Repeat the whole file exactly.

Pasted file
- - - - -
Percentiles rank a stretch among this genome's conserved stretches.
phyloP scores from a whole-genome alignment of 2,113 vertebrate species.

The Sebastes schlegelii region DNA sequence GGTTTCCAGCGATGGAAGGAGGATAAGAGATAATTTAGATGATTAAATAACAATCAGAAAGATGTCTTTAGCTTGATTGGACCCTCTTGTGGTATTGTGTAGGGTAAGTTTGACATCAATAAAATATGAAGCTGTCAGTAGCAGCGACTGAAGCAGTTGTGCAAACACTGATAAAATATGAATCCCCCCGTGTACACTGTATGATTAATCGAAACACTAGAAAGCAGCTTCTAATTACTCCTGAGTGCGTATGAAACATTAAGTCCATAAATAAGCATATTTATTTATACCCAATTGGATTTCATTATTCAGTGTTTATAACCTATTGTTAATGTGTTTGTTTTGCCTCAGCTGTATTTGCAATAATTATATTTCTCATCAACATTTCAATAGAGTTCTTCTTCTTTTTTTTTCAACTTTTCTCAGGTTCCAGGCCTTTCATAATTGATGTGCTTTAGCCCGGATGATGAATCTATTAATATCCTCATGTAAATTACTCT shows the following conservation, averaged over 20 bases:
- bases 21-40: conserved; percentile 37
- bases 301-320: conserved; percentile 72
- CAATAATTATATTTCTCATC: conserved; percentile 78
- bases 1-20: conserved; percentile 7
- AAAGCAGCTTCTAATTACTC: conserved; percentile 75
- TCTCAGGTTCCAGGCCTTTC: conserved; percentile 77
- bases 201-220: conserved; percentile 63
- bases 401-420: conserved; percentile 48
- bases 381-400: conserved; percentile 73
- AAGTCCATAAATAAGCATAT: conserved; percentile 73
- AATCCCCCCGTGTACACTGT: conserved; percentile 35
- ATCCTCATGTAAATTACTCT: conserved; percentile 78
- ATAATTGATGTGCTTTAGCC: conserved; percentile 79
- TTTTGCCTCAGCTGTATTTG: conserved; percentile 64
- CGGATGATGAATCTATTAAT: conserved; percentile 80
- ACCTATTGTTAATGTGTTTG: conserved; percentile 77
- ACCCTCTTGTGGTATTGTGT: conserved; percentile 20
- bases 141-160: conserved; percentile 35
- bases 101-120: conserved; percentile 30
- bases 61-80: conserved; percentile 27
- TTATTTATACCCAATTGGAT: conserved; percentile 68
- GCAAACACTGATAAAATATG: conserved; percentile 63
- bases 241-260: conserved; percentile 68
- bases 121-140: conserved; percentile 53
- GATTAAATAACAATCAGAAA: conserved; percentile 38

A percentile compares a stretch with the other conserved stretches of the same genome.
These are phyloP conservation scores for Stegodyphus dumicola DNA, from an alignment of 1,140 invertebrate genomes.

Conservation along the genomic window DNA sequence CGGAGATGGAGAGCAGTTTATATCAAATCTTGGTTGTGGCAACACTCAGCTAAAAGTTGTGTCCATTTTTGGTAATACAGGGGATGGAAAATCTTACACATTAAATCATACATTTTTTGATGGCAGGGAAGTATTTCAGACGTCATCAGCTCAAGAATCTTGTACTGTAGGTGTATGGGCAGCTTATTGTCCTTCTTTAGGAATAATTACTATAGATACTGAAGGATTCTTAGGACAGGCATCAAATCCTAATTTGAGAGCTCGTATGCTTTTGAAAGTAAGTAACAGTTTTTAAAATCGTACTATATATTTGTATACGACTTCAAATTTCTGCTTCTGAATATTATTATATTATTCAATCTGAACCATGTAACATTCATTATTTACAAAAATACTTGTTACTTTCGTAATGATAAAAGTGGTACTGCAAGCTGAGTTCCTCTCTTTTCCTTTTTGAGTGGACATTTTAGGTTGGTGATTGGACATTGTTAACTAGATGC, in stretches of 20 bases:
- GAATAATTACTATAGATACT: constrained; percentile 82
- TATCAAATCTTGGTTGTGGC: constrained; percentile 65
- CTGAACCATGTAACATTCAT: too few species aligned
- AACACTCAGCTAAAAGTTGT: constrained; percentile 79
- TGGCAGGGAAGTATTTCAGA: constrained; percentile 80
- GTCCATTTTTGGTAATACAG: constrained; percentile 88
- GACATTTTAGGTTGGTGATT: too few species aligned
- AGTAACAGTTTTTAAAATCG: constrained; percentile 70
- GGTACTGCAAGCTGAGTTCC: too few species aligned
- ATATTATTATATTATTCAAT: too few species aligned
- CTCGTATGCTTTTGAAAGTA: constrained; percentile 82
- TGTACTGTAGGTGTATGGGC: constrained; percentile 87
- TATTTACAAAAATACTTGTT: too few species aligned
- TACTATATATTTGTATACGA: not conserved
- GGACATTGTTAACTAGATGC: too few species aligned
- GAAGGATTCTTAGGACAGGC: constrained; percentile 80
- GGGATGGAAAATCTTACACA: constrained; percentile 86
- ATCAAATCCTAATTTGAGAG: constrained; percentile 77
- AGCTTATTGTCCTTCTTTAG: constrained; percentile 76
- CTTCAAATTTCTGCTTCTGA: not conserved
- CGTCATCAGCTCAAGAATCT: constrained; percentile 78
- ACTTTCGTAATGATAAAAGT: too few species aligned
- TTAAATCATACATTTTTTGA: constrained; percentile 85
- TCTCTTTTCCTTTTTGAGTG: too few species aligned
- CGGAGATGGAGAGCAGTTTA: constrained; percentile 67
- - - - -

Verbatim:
Percentiles rank a stretch among this genome's conserved stretches.
phyloP scores from a whole-genome alignment of 2,113 vertebrate species.

The Sebastes schlegelii region DNA sequence GGTTTCCAGCGATGGAAGGAGGATAAGAGATAATTTAGATGATTAAATAACAATCAGAAAGATGTCTTTAGCTTGATTGGACCCTCTTGTGGTATTGTGTAGGGTAAGTTTGACATCAATAAAATATGAAGCTGTCAGTAGCAGCGACTGAAGCAGTTGTGCAAACACTGATAAAATATGAATCCCCCCGTGTACACTGTATGATTAATCGAAACACTAGAAAGCAGCTTCTAATTACTCCTGAGTGCGTATGAAACATTAAGTCCATAAATAAGCATATTTATTTATACCCAATTGGATTTCATTATTCAGTGTTTATAACCTATTGTTAATGTGTTTGTTTTGCCTCAGCTGTATTTGCAATAATTATATTTCTCATCAACATTTCAATAGAGTTCTTCTTCTTTTTTTTTCAACTTTTCTCAGGTTCCAGGCCTTTCATAATTGATGTGCTTTAGCCCGGATGATGAATCTATTAATATCCTCATGTAAATTACTCT shows the following conservation, averaged over 20 bases:
- bases 21-40: conserved; percentile 37
- bases 301-320: conserved; percentile 72
- CAATAATTATATTTCTCATC: conserved; percentile 78
- bases 1-20: conserved; percentile 7
- AAAGCAGCTTCTAATTACTC: conserved; percentile 75
- TCTCAGGTTCCAGGCCTTTC: conserved; percentile 77
- bases 201-220: conserved; percentile 63
- bases 401-420: conserved; percentile 48
- bases 381-400: conserved; percentile 73
- AAGTCCATAAATAAGCATAT: conserved; percentile 73
- AATCCCCCCGTGTACACTGT: conserved; percentile 35
- ATCCTCATGTAAATTACTCT: conserved; percentile 78
- ATAATTGATGTGCTTTAGCC: conserved; percentile 79
- TTTTGCCTCAGCTGTATTTG: conserved; percentile 64
- CGGATGATGAATCTATTAAT: conserved; percentile 80
- ACCTATTGTTAATGTGTTTG: conserved; percentile 77
- ACCCTCTTGTGGTATTGTGT: conserved; percentile 20
- bases 141-160: conserved; percentile 35
- bases 101-120: conserved; percentile 30
- bases 61-80: conserved; percentile 27
- TTATTTATACCCAATTGGAT: conserved; percentile 68
- GCAAACACTGATAAAATATG: conserved; percentile 63
- bases 241-260: conserved; percentile 68
- bases 121-140: conserved; percentile 53
- GATTAAATAACAATCAGAAA: conserved; percentile 38

A percentile compares a stretch with the other conserved stretches of the same genome.
These are phyloP conservation scores for Stegodyphus dumicola DNA, from an alignment of 1,140 invertebrate genomes.

Conservation along the genomic window DNA sequence CGGAGATGGAGAGCAGTTTATATCAAATCTTGGTTGTGGCAACACTCAGCTAAAAGTTGTGTCCATTTTTGGTAATACAGGGGATGGAAAATCTTACACATTAAATCATACATTTTTTGATGGCAGGGAAGTATTTCAGACGTCATCAGCTCAAGAATCTTGTACTGTAGGTGTATGGGCAGCTTATTGTCCTTCTTTAGGAATAATTACTATAGATACTGAAGGATTCTTAGGACAGGCATCAAATCCTAATTTGAGAGCTCGTATGCTTTTGAAAGTAAGTAACAGTTTTTAAAATCGTACTATATATTTGTATACGACTTCAAATTTCTGCTTCTGAATATTATTATATTATTCAATCTGAACCATGTAACATTCATTATTTACAAAAATACTTGTTACTTTCGTAATGATAAAAGTGGTACTGCAAGCTGAGTTCCTCTCTTTTCCTTTTTGAGTGGACATTTTAGGTTGGTGATTGGACATTGTTAACTAGATGC, in stretches of 20 bases:
- GAATAATTACTATAGATACT: constrained; percentile 82
- TATCAAATCTTGGTTGTGGC: constrained; percentile 65
- CTGAACCATGTAACATTCAT: too few species aligned
- AACACTCAGCTAAAAGTTGT: constrained; percentile 79
- TGGCAGGGAAGTATTTCAGA: constrained; percentile 80
- GTCCATTTTTGGTAATACAG: constrained; percentile 88
- GACATTTTAGGTTGGTGATT: too few species aligned
- AGTAACAGTTTTTAAAATCG: constrained; percentile 70
- GGTACTGCAAGCTGAGTTCC: too few species aligned
- ATATTATTATATTATTCAAT: too few species aligned
- CTCGTATGCTTTTGAAAGTA: constrained; percentile 82
- TGTACTGTAGGTGTATGGGC: constrained; percentile 87
- TATTTACAAAAATACTTGTT: too few species aligned
- TACTATATATTTGTATACGA: not conserved
- GGACATTGTTAACTAGATGC: too few species aligned
- GAAGGATTCTTAGGACAGGC: constrained; percentile 80
- GGGATGGAAAATCTTACACA: constrained; percentile 86
- ATCAAATCCTAATTTGAGAG: constrained; percentile 77
- AGCTTATTGTCCTTCTTTAG: constrained; percentile 76
- CTTCAAATTTCTGCTTCTGA: not conserved
- CGTCATCAGCTCAAGAATCT: constrained; percentile 78
- ACTTTCGTAATGATAAAAGT: too few species aligned
- TTAAATCATACATTTTTTGA: constrained; percentile 85
- TCTCTTTTCCTTTTTGAGTG: too few species aligned
- CGGAGATGGAGAGCAGTTTA: constrained; percentile 67